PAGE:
El Dorado is the county seat of Union County in south central Arkansas and a center for oil production and refining. Called once by boosters the “Queen City of South Arkansas” and, more recently, “Arkansas’s Original Boomtown,” the city was the heart of the 1920s oil boom in South Arkansas. Early Statehood through the Gilded Age The city was founded in 1843 when Matthew Rainey set up a retail store in the area. Some reports state that Rainey had become stranded and sold his belongings to tide him over. So impressed with the sales to local settlers, he decided to stay permanently and named the site El Dorado, most often translated as “the Gilded Road” in Spanish. In 1843, El …

El Paso (White County)

El Paso is a small community located on the southern slope of Cadron Ridge in the southwestern corner of White County near the intersection of U.S. Highway 64 and State Highway 5. It is one of the county’s early settlements and entertained hopes of being chosen as the county seat in 1835. Settlers began arriving at the valley created by two parallel ridges, Cadron Ridge and Bull Mountain, in the 1830s. Attracted by area springs and fertile lands, they first established themselves on the southern slope of Bull Mountain at a place called Peach Orchard Gap. The name was chosen due to the peach trees growing there. Over time, settlers passed through the gap to the southern slope of Cadron …

Elaine (Phillips County)

  The name of Elaine (Phillips County) will always be linked with a race massacre that broke out in the fall of 1919, leaving scores of African Americans dead. Aside from this one memorable incident, the city is representative of life in the Delta region that includes eastern Arkansas. When Arkansas became a state in 1836, the area of present-day Elaine was still swampland. It was designated as such by the Swamp and Overflow Act, passed by the U.S. Congress in 1850. Silas Craig and John Martin purchased Phillips County land from the State of Arkansas under the provisions of that act, and the land passed through several owners—including the State of Arkansas a second time, due to unpaid taxes—but …

Elgin (Jackson County)

Elgin is located on Jackson County Road 64 about six miles west-southwest of Tuckerman (Jackson County) and about three miles east-southeast of Cord (Independence County). Elgin lies in the Black River bottoms, excellent terrain for large productive farms, although devastating floods sometimes occur. The bridge on Highway 37 occasionally closes because of high water. The bottoms once grew mainly cotton, but today soybeans and other crops dominate. Historically, Elgin was an important riverboat town, with its ferry being on the main road between Batesville (Independence County) and Jacksonport (Jackson County), about eight and a half miles south of the confluence of the Black and White rivers. Elgin was the name of a 3,000-acre plantation in the Black River bottoms owned …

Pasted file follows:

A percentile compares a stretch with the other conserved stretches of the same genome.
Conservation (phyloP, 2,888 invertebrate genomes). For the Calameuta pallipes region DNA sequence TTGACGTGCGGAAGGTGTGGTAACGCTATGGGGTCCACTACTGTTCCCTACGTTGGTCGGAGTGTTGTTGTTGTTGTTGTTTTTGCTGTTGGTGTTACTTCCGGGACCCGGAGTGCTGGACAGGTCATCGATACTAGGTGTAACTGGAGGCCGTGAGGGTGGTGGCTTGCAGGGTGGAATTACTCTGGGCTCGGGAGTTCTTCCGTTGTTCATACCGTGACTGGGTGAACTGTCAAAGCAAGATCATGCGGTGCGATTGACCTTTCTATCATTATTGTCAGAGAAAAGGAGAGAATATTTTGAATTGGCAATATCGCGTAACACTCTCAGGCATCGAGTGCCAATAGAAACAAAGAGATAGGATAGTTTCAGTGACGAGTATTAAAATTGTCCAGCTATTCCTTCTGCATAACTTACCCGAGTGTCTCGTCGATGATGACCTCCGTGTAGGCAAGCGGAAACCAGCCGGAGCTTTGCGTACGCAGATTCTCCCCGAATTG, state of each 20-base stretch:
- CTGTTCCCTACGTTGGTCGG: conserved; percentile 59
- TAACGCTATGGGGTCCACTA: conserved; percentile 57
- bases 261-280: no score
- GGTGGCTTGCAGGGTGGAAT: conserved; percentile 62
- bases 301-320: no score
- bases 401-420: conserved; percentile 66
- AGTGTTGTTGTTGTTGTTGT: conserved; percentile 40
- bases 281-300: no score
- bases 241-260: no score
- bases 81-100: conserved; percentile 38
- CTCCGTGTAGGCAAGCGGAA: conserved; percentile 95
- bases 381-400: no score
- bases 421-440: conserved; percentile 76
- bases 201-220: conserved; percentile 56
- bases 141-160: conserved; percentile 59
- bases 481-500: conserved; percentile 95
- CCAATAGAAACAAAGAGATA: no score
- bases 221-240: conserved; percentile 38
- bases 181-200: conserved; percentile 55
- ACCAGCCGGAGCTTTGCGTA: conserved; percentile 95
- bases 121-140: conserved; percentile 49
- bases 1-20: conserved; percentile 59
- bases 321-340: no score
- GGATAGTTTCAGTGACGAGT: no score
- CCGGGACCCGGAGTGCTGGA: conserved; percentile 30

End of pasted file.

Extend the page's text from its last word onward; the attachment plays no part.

Elizabeth (Jackson County)

Elizabeth (sometimes called Elizabethtown) thrived as a port on the White River and became the seat of Jackson County in 1839. However, the river later shifted course and eroded away what remained of the community. Native Americans were the first to take advantage of the Black and White rivers for transportation and trade, followed by French hunters, trappers, and fur traders, many of them from Canada, who plied the area’s rivers during the eighteenth century and continued after the Louisiana Purchase of 1803 until about 1815. Keelboats were an early mode of transportation for the early settlers, who could use them on the upper White River to maneuver the sharp bends, rapids, and low water levels along the river during …

Elkins (Washington County)

Washington County’s community of Elkins (comprising the former Harris and Hood communities) borders Arkansas Highway 16, the entrance to the “Pig Trail,” a scenic drive in the Ozarks. Two tributaries of the White River flow through the town, providing excellent canoeing, fishing, and swimming. Nearby are the Ozark National Forest and the Ozark Highlands National Recreation Trail. Elkins has numerous antebellum homes and the one-lane bridge on Mount Olive Road that was a centerpiece of the 1982 television miniseries The Blue and the Gray. There is evidence of prehistoric settlement in the area, most notably in a mound complex commonly dubbed the Elkins Mounds. This Mississippian Period complex likely consisted of five mounds originally, though one has since been destroyed. …

Elm Park (Scott County)